Canadian Ag Minister, Gerry Ritz Turns up the Heat with U.S. Congress to End COOL Dis


COOL isn’t so cool for Canadian livestock producers.

Federal Agriculture Minister Gerry Ritz continues to pressure U.S. Congress to put an end to the U.S. Country of Origin Labelling dispute, also known as COOL.

This week Ritz met with American lawmakers, including U.S. Secretary of Agriculture Tom Vilsack, in Washington D.C. to talk about COOL. The expanded version of the COOL policy will come into effect Saturday with new requirements that will hurt Canadian livestock producers. COOL was first introduced in 2008, but an expanded version was approved by the U.S. Department of Agriculture in May of 2013, and was put on hold until now.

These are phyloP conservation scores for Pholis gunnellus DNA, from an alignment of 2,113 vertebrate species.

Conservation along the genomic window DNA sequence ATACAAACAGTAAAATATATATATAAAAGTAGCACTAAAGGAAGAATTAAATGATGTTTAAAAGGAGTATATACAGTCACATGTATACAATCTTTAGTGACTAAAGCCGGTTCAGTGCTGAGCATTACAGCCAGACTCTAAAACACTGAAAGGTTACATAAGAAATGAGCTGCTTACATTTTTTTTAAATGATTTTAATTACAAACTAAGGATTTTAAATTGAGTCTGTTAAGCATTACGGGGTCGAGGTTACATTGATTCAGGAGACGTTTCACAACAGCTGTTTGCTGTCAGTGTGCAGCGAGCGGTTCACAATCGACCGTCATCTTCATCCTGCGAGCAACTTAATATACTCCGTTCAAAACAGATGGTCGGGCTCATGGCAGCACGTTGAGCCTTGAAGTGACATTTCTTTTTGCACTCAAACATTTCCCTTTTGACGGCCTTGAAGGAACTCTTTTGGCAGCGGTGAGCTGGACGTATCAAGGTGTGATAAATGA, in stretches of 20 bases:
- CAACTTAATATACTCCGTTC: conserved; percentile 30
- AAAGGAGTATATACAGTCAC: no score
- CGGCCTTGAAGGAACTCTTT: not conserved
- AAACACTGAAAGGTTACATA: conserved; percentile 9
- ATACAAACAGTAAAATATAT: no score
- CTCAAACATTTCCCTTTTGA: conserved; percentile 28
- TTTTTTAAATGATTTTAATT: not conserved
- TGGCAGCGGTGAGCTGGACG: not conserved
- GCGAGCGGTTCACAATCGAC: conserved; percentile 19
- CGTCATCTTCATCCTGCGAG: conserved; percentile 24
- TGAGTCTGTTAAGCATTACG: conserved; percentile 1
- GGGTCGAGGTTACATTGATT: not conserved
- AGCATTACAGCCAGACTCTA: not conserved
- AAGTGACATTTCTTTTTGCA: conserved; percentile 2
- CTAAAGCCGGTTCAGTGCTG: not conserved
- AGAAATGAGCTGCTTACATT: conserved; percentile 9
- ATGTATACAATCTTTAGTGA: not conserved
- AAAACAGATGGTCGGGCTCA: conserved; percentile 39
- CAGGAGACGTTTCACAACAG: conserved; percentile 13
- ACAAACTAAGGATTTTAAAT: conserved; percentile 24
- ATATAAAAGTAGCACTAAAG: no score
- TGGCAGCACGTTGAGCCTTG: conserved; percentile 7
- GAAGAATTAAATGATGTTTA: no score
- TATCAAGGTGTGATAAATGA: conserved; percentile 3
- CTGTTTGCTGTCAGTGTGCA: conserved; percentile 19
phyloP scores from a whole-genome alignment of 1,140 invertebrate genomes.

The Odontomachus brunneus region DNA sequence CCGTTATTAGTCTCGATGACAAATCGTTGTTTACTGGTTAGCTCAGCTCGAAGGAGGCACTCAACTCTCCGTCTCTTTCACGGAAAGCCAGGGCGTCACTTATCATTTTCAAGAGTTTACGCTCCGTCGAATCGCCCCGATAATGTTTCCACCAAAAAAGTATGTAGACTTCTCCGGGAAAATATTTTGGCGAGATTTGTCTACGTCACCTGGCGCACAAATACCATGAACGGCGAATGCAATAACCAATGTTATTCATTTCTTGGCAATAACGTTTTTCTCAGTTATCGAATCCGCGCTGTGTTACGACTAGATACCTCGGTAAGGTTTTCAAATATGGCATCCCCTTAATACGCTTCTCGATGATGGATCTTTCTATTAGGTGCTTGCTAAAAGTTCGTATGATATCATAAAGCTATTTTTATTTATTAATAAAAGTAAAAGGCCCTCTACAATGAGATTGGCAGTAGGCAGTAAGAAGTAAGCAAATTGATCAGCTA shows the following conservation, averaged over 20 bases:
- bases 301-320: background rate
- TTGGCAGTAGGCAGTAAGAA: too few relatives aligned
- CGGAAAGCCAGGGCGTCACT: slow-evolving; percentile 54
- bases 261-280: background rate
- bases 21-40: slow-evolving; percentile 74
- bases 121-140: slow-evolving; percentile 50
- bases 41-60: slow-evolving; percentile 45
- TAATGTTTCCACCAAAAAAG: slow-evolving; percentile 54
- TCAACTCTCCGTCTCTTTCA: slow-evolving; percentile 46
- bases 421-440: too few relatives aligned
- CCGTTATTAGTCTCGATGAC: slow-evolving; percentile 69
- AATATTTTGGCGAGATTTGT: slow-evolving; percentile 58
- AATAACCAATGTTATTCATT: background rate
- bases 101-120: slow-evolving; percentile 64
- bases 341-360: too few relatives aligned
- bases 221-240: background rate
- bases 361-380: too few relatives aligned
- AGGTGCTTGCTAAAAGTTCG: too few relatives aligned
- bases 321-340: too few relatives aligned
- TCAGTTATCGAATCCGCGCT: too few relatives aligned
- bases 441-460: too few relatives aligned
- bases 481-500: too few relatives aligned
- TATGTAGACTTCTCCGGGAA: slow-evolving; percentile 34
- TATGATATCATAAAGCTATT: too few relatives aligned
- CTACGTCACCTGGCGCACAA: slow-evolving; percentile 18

The 2013 version requires meat products to be labelled to include information on where the animal was born, raised and slaughtered. The rule also forbids the common industry practice of “comingling” meat cuts. U.S. meat packers argue that they can’t afford to sort, label and store meat from Canada differently than meat from the United States.

Ritz maintains that the most effective solution to COOL lies with the Farm Bill. Congress is currently negotiating a new Farm Bill; an amendment to the bill could repeal COOL. To date, several World Trade Organization (WTO) challenges have ruled in favour of Canada. Minister Ritz has said Canada will consider further legal challenges, including retaliatory trade restrictions against certain U.S. products.